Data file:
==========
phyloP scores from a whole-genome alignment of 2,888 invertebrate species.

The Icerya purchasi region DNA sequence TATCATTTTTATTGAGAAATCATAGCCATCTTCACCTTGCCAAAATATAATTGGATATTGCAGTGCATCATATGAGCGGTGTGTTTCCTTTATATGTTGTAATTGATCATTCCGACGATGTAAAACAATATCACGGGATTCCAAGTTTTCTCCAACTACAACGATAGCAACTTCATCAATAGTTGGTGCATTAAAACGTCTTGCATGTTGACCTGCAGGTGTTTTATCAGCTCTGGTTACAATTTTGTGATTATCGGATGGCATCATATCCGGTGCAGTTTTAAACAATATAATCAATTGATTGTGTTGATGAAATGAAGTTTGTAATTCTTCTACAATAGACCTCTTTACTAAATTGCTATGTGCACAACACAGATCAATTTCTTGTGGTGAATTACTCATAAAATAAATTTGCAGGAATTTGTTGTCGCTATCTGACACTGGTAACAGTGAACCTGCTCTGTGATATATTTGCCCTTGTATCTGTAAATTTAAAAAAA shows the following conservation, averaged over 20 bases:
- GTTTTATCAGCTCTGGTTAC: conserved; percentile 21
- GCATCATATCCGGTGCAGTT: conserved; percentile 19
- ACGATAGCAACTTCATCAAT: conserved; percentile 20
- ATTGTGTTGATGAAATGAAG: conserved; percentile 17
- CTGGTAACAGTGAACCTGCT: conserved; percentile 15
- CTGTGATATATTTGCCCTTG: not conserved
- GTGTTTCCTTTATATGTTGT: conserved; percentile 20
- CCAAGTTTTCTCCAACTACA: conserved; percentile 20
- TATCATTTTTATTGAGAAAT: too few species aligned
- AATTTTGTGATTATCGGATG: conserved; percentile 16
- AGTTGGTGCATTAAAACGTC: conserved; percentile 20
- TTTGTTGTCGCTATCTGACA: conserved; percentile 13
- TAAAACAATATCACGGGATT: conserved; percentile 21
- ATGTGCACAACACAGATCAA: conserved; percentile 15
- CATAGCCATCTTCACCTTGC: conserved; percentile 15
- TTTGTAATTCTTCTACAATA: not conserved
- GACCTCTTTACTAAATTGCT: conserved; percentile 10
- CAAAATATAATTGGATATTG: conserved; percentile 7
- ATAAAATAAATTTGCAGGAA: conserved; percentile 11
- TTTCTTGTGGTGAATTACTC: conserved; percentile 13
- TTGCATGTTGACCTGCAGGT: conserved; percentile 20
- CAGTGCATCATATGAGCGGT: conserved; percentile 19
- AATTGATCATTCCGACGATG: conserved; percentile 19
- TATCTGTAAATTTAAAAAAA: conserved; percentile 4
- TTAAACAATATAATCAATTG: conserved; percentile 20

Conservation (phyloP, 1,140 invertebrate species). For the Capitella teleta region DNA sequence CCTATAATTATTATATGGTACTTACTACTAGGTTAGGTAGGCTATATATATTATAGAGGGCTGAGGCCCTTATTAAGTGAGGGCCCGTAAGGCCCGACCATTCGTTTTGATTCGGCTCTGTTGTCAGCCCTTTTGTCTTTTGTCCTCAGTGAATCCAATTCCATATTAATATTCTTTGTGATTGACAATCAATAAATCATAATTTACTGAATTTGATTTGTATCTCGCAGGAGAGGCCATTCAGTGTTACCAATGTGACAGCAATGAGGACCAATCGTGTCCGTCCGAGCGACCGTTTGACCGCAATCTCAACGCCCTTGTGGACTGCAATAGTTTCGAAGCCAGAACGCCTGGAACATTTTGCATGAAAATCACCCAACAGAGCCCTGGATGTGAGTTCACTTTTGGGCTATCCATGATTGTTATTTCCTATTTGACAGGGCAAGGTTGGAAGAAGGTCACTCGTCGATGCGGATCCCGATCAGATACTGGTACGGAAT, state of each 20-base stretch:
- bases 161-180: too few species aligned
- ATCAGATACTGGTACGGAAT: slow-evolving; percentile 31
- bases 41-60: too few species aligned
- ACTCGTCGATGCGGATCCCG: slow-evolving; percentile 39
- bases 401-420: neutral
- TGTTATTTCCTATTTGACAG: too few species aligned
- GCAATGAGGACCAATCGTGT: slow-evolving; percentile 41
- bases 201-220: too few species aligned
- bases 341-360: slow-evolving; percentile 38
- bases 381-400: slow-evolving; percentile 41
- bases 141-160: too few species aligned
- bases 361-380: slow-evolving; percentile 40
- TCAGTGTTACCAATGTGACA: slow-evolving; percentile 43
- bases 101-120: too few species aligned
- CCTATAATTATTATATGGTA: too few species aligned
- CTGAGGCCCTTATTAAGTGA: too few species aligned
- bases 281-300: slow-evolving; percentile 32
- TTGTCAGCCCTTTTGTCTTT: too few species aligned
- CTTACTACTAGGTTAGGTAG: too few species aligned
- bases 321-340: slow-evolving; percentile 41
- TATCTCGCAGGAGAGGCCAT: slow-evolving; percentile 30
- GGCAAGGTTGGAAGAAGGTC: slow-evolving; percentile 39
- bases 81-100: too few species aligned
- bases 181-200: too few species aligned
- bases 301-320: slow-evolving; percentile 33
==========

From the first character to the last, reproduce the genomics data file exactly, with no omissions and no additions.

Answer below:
phyloP scores from a whole-genome alignment of 2,888 invertebrate species.

The Icerya purchasi region DNA sequence TATCATTTTTATTGAGAAATCATAGCCATCTTCACCTTGCCAAAATATAATTGGATATTGCAGTGCATCATATGAGCGGTGTGTTTCCTTTATATGTTGTAATTGATCATTCCGACGATGTAAAACAATATCACGGGATTCCAAGTTTTCTCCAACTACAACGATAGCAACTTCATCAATAGTTGGTGCATTAAAACGTCTTGCATGTTGACCTGCAGGTGTTTTATCAGCTCTGGTTACAATTTTGTGATTATCGGATGGCATCATATCCGGTGCAGTTTTAAACAATATAATCAATTGATTGTGTTGATGAAATGAAGTTTGTAATTCTTCTACAATAGACCTCTTTACTAAATTGCTATGTGCACAACACAGATCAATTTCTTGTGGTGAATTACTCATAAAATAAATTTGCAGGAATTTGTTGTCGCTATCTGACACTGGTAACAGTGAACCTGCTCTGTGATATATTTGCCCTTGTATCTGTAAATTTAAAAAAA shows the following conservation, averaged over 20 bases:
- GTTTTATCAGCTCTGGTTAC: conserved; percentile 21
- GCATCATATCCGGTGCAGTT: conserved; percentile 19
- ACGATAGCAACTTCATCAAT: conserved; percentile 20
- ATTGTGTTGATGAAATGAAG: conserved; percentile 17
- CTGGTAACAGTGAACCTGCT: conserved; percentile 15
- CTGTGATATATTTGCCCTTG: not conserved
- GTGTTTCCTTTATATGTTGT: conserved; percentile 20
- CCAAGTTTTCTCCAACTACA: conserved; percentile 20
- TATCATTTTTATTGAGAAAT: too few species aligned
- AATTTTGTGATTATCGGATG: conserved; percentile 16
- AGTTGGTGCATTAAAACGTC: conserved; percentile 20
- TTTGTTGTCGCTATCTGACA: conserved; percentile 13
- TAAAACAATATCACGGGATT: conserved; percentile 21
- ATGTGCACAACACAGATCAA: conserved; percentile 15
- CATAGCCATCTTCACCTTGC: conserved; percentile 15
- TTTGTAATTCTTCTACAATA: not conserved
- GACCTCTTTACTAAATTGCT: conserved; percentile 10
- CAAAATATAATTGGATATTG: conserved; percentile 7
- ATAAAATAAATTTGCAGGAA: conserved; percentile 11
- TTTCTTGTGGTGAATTACTC: conserved; percentile 13
- TTGCATGTTGACCTGCAGGT: conserved; percentile 20
- CAGTGCATCATATGAGCGGT: conserved; percentile 19
- AATTGATCATTCCGACGATG: conserved; percentile 19
- TATCTGTAAATTTAAAAAAA: conserved; percentile 4
- TTAAACAATATAATCAATTG: conserved; percentile 20

Conservation (phyloP, 1,140 invertebrate species). For the Capitella teleta region DNA sequence CCTATAATTATTATATGGTACTTACTACTAGGTTAGGTAGGCTATATATATTATAGAGGGCTGAGGCCCTTATTAAGTGAGGGCCCGTAAGGCCCGACCATTCGTTTTGATTCGGCTCTGTTGTCAGCCCTTTTGTCTTTTGTCCTCAGTGAATCCAATTCCATATTAATATTCTTTGTGATTGACAATCAATAAATCATAATTTACTGAATTTGATTTGTATCTCGCAGGAGAGGCCATTCAGTGTTACCAATGTGACAGCAATGAGGACCAATCGTGTCCGTCCGAGCGACCGTTTGACCGCAATCTCAACGCCCTTGTGGACTGCAATAGTTTCGAAGCCAGAACGCCTGGAACATTTTGCATGAAAATCACCCAACAGAGCCCTGGATGTGAGTTCACTTTTGGGCTATCCATGATTGTTATTTCCTATTTGACAGGGCAAGGTTGGAAGAAGGTCACTCGTCGATGCGGATCCCGATCAGATACTGGTACGGAAT, state of each 20-base stretch:
- bases 161-180: too few species aligned
- ATCAGATACTGGTACGGAAT: slow-evolving; percentile 31
- bases 41-60: too few species aligned
- ACTCGTCGATGCGGATCCCG: slow-evolving; percentile 39
- bases 401-420: neutral
- TGTTATTTCCTATTTGACAG: too few species aligned
- GCAATGAGGACCAATCGTGT: slow-evolving; percentile 41
- bases 201-220: too few species aligned
- bases 341-360: slow-evolving; percentile 38
- bases 381-400: slow-evolving; percentile 41
- bases 141-160: too few species aligned
- bases 361-380: slow-evolving; percentile 40
- TCAGTGTTACCAATGTGACA: slow-evolving; percentile 43
- bases 101-120: too few species aligned
- CCTATAATTATTATATGGTA: too few species aligned
- CTGAGGCCCTTATTAAGTGA: too few species aligned
- bases 281-300: slow-evolving; percentile 32
- TTGTCAGCCCTTTTGTCTTT: too few species aligned
- CTTACTACTAGGTTAGGTAG: too few species aligned
- bases 321-340: slow-evolving; percentile 41
- TATCTCGCAGGAGAGGCCAT: slow-evolving; percentile 30
- GGCAAGGTTGGAAGAAGGTC: slow-evolving; percentile 39
- bases 81-100: too few species aligned
- bases 181-200: too few species aligned
- bases 301-320: slow-evolving; percentile 33